Two ideas have fed upon each other during the NFL's Rumor Season, that period before the draft that produces a mock draft a minute and a million rumors in search of reality.

Idea 1: J.J. McCarthy, once considered a second-round or late first-round draft prospect, has theoretically skyrocketed to the top of the draft. The latest credible analysis has him going in the top three or four picks, meaning this could be the first NFL draft in which quarterbacks fill the first four spots.

Idea 2: The Vikings, in desperate need of a franchise quarterback, will do whatever it takes to land one of the top four quarterbacks, whether that means trading up to get McCarthy, Drake Maye, Caleb Williams or Jayden Daniels.

The ideas make sense and align. If McCarthy is this good, and the Vikings need a quarterback, why wouldn't they go for one of the top four?

That's the way fans and writers think. That doesn't mean Vikings General Manager Kwesi Adofo-Mensah is in agreement.

What we know about Adofo-Mensah is that he prides himself on thinking outside the box even when the inside of the box looks like a suite at the Four Seasons.

In two drafts, he has made one obvious, conventional pick — using his 2023 first-rounder on receiver Jordan Addison, who immediately became the second receiver in a three-receiver offense.

Remember, though, that scene from the Vikings' draft room before he made that pick. Video showed coach Kevin O'Connell pleading with Adofo-Mensah, as if to say, "Let's not play games or get cute with this pick, just take Addison."

If Adofo-Mensah is thinking unconventionally about this draft and prioritizing draft value over quarterback desperation, how would that change his approach?

Well, he'd probably look at a draft in which a half-dozen teams are desperate to take a quarterback as a prime opportunity to take an impact player at another position.

There will likely be an outstanding cornerback, defensive lineman, offensive lineman or safety available at the 11th pick. And there will likely be a good quarterback prospect available if and when the Vikings use the 23rd pick.

Is McCarthy really so much better than Washington quarterback Michael Penix Jr. that McCarthy would be worth using the Vikings' two first-round draft picks this season, and probably a high pick in next year's draft, to move up to take him?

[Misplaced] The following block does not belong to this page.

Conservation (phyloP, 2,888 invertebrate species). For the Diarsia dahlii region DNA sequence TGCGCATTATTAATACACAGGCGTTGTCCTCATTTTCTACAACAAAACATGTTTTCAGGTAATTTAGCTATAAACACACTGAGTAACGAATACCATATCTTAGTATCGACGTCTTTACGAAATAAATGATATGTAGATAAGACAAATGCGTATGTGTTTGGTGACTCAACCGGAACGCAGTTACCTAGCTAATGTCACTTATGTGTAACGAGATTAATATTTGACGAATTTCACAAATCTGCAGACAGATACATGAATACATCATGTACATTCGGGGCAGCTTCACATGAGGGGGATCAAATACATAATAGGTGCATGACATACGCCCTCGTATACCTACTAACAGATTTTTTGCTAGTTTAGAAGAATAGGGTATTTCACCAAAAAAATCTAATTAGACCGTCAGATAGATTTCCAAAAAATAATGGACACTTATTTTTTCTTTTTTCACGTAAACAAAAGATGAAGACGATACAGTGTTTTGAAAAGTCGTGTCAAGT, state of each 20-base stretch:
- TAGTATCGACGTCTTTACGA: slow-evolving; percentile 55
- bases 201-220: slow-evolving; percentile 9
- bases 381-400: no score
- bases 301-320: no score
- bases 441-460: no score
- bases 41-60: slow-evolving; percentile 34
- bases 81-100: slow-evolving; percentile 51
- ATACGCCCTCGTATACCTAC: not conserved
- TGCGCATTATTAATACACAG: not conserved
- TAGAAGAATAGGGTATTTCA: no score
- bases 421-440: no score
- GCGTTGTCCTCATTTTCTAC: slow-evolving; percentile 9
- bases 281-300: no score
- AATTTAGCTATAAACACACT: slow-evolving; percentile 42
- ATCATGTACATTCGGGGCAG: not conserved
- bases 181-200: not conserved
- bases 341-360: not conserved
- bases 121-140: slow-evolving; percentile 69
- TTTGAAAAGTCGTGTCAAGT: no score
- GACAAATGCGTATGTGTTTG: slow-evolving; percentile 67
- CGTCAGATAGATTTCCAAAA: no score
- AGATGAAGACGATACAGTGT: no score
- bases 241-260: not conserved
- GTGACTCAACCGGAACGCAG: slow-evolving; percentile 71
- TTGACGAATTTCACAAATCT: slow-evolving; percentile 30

Which is the better group of additions to the current Vikings' roster?

The no-trade scenario: Penix, Clemson cornerback Nate Wiggins and a first-round pick in 2025.

The trade scenario: McCarthy, no Wiggins and maybe no first-round pick in 2025.

McCarthy (or Maye) better be much better than Penix (or Bo Nix) for the no-trade scenario to make sense.

What matters is not mock drafts or rumors, but the Vikings' internal evaluation of these quarterback prospects.

If they believe McCarthy (or Maye) is going to be a star, and that Penix and Nix are less likely to be stars, then trading up makes sense at almost any price.

If they believe Penix (or Nix) are about as likely to become a star as those they could get at the top of the draft, then their decision is already made.

When Adofo-Mensah passed on Kyle Hamilton in his first draft two years ago to acquire extra picks and then drafted another safety, Lewis Cine, he was employing a strategy that can yield value — if you pick the right player.

Unfortunately for Adofo-Mensah, Hamilton was the right player, and Cine has not been, so that deal looks foolish.

The importance of the quarterback position causes NFL teams to overvalue every decent prospect. That's why this is a dangerous draft for Adofo-Mensah. If he sells out to get someone like McCarthy, and McCarthy isn't a star, Adofo-Mensah will have neither a star quarterback nor the draft capital to build around him.

Remember, some young quarterbacks fail because they aren't good enough; some fail because of a lack of talent around them.

Then again, Adofo-Mensah will have so much salary cap space by next offseason that he may be able to buy a whole new team if this draft doesn't work out.